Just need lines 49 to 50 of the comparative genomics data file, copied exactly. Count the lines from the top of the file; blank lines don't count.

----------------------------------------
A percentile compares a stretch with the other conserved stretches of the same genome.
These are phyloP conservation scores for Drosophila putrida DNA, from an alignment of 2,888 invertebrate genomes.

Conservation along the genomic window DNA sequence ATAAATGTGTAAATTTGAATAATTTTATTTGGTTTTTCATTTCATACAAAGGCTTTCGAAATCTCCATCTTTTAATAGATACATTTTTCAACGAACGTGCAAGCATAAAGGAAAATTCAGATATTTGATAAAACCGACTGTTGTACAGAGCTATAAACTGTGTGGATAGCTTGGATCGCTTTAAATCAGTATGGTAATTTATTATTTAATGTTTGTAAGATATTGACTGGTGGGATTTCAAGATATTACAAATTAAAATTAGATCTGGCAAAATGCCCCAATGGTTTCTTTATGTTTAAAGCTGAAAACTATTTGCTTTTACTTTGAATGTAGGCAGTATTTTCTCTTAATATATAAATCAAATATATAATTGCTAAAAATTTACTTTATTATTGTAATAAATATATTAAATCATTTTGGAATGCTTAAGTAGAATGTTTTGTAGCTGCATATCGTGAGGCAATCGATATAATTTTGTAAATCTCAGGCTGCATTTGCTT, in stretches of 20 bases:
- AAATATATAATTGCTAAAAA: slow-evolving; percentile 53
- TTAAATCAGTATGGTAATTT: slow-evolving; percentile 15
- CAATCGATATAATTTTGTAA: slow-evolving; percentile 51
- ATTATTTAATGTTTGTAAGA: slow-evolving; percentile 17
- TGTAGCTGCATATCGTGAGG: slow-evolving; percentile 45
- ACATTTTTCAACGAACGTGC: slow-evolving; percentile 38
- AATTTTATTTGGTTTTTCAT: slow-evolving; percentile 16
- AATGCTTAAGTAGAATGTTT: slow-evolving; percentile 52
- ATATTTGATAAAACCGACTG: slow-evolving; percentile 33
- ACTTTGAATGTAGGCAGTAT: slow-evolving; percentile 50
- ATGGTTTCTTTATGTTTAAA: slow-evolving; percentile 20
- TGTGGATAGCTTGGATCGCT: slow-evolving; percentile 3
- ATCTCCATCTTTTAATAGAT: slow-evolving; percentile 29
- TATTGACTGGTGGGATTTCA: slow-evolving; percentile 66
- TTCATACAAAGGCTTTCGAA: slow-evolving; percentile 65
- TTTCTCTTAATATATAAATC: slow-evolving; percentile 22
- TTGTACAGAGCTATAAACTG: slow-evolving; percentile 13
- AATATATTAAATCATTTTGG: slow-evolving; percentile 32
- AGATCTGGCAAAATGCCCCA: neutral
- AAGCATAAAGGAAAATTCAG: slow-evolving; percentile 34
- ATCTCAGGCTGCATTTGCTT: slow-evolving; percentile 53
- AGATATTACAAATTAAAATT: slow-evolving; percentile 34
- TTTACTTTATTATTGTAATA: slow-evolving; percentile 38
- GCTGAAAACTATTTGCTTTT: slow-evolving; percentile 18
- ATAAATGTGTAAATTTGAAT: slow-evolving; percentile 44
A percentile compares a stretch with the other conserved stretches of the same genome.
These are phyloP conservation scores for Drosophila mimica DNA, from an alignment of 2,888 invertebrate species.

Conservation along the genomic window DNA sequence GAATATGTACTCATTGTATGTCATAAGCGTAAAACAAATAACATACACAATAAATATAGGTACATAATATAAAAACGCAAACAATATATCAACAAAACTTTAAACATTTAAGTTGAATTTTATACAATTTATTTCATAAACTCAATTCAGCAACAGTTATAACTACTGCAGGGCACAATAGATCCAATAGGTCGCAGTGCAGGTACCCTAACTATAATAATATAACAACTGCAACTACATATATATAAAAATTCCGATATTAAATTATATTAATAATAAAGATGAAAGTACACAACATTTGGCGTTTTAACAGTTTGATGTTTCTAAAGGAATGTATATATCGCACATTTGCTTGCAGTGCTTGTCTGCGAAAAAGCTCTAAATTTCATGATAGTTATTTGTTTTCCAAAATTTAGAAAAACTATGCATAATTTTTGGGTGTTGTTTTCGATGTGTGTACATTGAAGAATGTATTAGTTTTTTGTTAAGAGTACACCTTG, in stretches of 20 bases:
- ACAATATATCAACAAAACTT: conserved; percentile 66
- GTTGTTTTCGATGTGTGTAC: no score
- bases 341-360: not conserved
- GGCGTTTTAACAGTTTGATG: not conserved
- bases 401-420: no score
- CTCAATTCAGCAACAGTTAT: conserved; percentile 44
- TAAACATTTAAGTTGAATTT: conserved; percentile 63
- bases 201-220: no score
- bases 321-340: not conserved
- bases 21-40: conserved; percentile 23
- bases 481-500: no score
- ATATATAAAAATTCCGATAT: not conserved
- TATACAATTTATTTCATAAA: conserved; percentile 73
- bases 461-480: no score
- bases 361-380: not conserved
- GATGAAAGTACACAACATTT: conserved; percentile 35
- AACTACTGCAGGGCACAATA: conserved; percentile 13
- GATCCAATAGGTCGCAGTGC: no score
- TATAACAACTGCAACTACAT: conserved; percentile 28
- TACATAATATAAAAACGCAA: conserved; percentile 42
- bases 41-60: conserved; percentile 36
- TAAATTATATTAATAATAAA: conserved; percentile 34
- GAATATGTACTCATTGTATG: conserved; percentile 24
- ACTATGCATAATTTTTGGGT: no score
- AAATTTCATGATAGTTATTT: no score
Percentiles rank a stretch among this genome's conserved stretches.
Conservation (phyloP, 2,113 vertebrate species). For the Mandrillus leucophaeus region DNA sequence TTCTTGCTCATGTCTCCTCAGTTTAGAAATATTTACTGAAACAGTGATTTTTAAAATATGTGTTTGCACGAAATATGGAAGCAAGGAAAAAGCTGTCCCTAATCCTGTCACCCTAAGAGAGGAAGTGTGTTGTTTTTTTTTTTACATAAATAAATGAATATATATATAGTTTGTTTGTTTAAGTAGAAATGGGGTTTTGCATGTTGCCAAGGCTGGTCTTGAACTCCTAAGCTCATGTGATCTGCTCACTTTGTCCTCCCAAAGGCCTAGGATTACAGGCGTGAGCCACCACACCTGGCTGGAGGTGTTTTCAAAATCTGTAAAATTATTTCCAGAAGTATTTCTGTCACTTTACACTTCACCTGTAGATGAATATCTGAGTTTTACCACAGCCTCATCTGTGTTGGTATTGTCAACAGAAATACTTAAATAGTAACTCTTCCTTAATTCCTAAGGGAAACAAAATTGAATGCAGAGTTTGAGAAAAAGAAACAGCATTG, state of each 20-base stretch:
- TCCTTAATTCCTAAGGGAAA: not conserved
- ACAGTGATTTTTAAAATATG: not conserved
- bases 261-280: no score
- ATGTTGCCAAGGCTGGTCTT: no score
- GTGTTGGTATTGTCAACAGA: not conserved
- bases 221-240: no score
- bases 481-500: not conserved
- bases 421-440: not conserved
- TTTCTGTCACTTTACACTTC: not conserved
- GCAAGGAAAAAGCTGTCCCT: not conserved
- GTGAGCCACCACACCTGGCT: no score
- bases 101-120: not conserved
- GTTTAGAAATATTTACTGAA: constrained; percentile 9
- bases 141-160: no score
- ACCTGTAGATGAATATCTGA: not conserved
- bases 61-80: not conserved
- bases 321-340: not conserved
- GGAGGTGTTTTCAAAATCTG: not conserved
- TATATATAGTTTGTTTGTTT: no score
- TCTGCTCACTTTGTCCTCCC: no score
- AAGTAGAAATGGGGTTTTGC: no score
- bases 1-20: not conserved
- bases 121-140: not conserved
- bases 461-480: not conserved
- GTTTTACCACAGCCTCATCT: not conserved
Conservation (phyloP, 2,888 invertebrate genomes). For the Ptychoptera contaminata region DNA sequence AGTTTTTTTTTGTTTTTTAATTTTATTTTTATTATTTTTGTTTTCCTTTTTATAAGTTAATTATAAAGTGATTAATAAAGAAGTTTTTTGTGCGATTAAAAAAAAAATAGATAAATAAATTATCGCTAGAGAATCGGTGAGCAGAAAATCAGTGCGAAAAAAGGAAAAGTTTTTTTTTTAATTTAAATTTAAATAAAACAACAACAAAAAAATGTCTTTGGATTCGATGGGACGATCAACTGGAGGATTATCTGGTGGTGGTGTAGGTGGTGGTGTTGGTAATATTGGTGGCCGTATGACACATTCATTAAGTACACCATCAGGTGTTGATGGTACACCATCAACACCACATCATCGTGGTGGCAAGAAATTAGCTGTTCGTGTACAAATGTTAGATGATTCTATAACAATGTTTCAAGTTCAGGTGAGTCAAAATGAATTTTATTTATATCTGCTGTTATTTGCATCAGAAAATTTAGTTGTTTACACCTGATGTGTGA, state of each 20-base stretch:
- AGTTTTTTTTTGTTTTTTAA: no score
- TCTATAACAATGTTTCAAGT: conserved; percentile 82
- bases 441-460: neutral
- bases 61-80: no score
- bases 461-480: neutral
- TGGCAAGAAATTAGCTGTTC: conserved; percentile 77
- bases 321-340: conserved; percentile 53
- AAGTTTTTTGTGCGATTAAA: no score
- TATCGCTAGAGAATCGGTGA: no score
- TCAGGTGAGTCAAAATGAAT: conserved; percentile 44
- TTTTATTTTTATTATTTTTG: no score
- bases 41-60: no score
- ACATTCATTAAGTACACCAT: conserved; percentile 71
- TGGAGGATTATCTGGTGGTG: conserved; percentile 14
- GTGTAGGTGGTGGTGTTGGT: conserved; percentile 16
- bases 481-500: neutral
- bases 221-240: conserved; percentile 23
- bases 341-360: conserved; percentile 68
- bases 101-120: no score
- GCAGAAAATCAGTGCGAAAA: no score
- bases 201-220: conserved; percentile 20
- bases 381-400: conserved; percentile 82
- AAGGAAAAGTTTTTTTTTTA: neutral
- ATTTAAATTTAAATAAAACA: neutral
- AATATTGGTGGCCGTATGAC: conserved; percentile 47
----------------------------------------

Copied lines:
- GATCCAATAGGTCGCAGTGC: no score
- TATAACAACTGCAACTACAT: conserved; percentile 28